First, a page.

Griffin Anthony played at the Commandant's Cavalcade on Saturday.
Somehow, it is always easy to recognize a star, even if he is relatively unknown.
Like many other musicians, Griffin Anthony has many tattoos and shows up in a simple black t-shirt and jeans. Yet he still has the unmistakable aura of a rock star, that certain something that is instantly recognizable.
His gentle demeanor is a bit of a surprise as he describes why he prefers to play farmers markets rather than clubs.
“It’s so different from the club atmosphere, where they rush you to set up, sound check, everything is based on ticket sales, people are grouchy, burnt out and jaded,” he said over a much needed cup of coffee at O’Neils Sandwich Shop.
Anthony finds it a pleasure to play at the farmers markets in Westchester and Fairfield County. “Everyone is so nice, so appreciative of music. They’re so friendly,” he said with a soft smile.
At 29 years old (in a few weeks), Anthony may be living just about everyone’s dream. His education was paid for by playing Division 1 baseball, and he makes his living making music. On top of that, he has already achieved three college degrees in psychology, sociology and business.
In college, he played different sports and started writing music. “The music was a hobby. But a publisher contacted me and asked what I thought about writing music for television or film. I said, What, do you mean I could make a career out of this?”
Anthony’s music now appears in all of the Kardashian shows, America's Funniest Home Videos, and all of Housewife shows. It has also appeared in a variety of shows on ABC, NBC, E!Entertainment and more.
He has also shared festival stages with James Taylor, Dr. John, Aaron Neville and Don McLean. George Noriega played a part in Anthony's current album, The Canyon, which he will be playing at local venues throughout Fairfield County.
Having majored in baseball, it is hard to believe his parents would object to a career in music. “I dropped out of grad school to my parents chagrin. In Division 1 baseball, you wake up, go to conditioning, take a few classes. Everyone in Florida is into the farm system,” he said. “I’d had some injuries and I just didn’t think baseball was going to be it for a career, and then this opportunity for music came up, and my parents were like, what’re you doing?”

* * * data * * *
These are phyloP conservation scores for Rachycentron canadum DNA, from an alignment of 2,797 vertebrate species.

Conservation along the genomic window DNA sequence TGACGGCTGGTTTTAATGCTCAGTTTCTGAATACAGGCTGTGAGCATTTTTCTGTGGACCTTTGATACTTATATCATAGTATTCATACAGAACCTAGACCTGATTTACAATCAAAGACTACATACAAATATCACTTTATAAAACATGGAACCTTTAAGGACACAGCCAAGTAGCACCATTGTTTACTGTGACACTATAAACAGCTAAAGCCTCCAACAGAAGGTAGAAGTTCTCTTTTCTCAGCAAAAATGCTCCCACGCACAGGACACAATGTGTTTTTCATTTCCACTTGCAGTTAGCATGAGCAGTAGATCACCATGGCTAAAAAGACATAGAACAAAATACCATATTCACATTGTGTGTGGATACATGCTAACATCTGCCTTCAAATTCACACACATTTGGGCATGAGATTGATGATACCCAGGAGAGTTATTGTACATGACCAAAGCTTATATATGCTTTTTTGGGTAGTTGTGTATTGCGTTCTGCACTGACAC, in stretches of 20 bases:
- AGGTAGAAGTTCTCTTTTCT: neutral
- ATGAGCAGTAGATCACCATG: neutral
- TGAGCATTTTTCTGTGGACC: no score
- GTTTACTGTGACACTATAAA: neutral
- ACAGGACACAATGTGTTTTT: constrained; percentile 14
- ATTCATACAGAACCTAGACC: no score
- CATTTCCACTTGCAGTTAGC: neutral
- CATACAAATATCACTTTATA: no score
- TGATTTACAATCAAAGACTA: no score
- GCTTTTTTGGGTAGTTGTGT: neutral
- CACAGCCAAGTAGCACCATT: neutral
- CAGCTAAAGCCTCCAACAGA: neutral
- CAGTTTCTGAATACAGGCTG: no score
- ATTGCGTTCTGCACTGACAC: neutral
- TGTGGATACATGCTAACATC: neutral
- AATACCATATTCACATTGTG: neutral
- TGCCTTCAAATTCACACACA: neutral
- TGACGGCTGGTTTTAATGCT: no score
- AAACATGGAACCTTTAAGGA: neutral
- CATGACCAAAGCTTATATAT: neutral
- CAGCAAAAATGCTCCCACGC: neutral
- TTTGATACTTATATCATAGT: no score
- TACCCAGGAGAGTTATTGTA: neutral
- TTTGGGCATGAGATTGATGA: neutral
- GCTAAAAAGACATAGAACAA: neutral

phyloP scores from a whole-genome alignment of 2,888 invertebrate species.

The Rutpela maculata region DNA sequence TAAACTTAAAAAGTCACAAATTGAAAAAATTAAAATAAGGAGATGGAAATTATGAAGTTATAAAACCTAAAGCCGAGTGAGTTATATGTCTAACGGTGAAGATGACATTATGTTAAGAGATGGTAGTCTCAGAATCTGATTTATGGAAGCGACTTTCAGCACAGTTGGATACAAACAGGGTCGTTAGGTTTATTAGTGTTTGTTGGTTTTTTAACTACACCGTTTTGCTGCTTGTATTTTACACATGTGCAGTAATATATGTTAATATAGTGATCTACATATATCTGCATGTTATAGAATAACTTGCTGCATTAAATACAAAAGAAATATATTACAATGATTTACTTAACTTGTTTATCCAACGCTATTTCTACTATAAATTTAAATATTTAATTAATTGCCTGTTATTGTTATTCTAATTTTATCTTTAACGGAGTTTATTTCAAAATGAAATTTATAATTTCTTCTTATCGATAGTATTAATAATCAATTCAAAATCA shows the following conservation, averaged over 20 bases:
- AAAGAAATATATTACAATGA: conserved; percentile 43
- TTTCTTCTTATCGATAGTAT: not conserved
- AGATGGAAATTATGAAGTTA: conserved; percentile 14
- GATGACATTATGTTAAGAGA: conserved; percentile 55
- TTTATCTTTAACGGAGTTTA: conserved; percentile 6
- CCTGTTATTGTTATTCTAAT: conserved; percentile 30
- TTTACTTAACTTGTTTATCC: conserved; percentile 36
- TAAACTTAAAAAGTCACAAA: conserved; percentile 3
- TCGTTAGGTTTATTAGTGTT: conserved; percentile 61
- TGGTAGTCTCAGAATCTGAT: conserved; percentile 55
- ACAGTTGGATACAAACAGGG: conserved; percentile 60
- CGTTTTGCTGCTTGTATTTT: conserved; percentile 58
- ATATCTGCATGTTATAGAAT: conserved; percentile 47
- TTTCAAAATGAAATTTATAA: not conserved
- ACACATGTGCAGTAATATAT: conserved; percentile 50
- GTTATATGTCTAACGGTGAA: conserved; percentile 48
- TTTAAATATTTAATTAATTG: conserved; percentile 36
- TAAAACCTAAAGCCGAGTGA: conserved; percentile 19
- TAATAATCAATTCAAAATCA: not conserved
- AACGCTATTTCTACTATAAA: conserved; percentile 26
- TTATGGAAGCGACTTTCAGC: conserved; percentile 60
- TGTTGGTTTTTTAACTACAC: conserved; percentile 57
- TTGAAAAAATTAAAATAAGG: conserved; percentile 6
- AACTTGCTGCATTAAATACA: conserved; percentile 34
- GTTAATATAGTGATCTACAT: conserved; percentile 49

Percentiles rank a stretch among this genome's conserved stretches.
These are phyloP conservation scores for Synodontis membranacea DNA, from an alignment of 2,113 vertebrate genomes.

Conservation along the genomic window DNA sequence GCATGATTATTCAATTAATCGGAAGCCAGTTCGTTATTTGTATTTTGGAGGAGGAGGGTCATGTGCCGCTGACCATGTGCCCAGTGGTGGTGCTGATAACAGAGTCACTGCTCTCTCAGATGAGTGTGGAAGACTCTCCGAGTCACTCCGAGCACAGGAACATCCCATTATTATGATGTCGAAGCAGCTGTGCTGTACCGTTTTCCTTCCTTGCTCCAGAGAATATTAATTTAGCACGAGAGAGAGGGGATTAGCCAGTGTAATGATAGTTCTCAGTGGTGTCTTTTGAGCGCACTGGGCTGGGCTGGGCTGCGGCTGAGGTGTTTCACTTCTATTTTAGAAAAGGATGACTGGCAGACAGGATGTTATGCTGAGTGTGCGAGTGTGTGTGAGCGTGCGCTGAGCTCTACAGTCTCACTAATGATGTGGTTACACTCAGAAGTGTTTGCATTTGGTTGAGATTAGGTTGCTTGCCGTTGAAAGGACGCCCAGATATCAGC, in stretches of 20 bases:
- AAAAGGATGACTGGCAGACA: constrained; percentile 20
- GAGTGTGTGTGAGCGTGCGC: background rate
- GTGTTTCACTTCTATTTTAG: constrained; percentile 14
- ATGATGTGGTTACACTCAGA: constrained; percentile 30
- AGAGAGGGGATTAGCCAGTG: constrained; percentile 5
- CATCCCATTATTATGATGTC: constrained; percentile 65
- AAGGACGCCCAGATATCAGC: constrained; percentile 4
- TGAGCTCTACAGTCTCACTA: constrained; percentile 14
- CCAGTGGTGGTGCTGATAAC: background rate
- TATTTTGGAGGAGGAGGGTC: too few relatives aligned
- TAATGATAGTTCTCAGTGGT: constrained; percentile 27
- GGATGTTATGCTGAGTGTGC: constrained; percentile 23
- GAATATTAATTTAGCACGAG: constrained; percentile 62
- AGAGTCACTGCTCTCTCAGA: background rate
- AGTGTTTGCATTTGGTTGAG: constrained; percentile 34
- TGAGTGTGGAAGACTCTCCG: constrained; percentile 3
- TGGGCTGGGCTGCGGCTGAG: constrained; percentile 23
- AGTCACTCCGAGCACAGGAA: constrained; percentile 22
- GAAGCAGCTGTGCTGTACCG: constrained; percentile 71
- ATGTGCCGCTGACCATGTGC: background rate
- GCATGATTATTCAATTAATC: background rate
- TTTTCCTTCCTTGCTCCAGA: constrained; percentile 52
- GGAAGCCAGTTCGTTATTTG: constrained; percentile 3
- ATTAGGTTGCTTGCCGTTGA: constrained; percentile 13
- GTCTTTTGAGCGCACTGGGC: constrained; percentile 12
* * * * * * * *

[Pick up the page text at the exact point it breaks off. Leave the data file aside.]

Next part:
The school paid for Anthony’s surgery, and while recuperating, he attempted graduate school for his Masters in Business, but after six months, he thought, “I just wanted to go into music and get my writing on television. Then the producer handed me the check for music licensed by ABC, and it blew my mind. I was all starry-eyed! I can wake up, and make music, and it was great!”
After signing with a publisher, Anthony thought, “Everything was great. I found a number of music students that graduated from the Miami School of Music, and we recorded a little more, got published with this band, and then we started to play festivals, Nashville.”
After so much success so early in life, Anthony still maintains his humility. “I am really happy now. I like not having to promote, just playing a few sets, play the smaller shows, meet cool people.”
While being successful seems to come easy for Anthony, he said the challenge comes from the writing. “It is what keeps me interested. Writing for reality shows, trying to put a soundscape to whatever they are asking me to do. If they are looking for a reggae sound or want me to put something together that uses the word porcupine in the chorus, it’s like a game. And the publishing frees me up to play the smaller shows.”
If Anthony has any advice for aspiring musicians, it is, “Follow your dreams; however, if it involves public opinion, wait before you publish anything. Hone your craft.”
After everything he has done, it is a surprise to hear Anthony say, “I still have so much to learn. I am still so young. I am a student of living.”
To listen to Anthony's music, visit Soundcloud: www.soundcloud.com/griffinanthony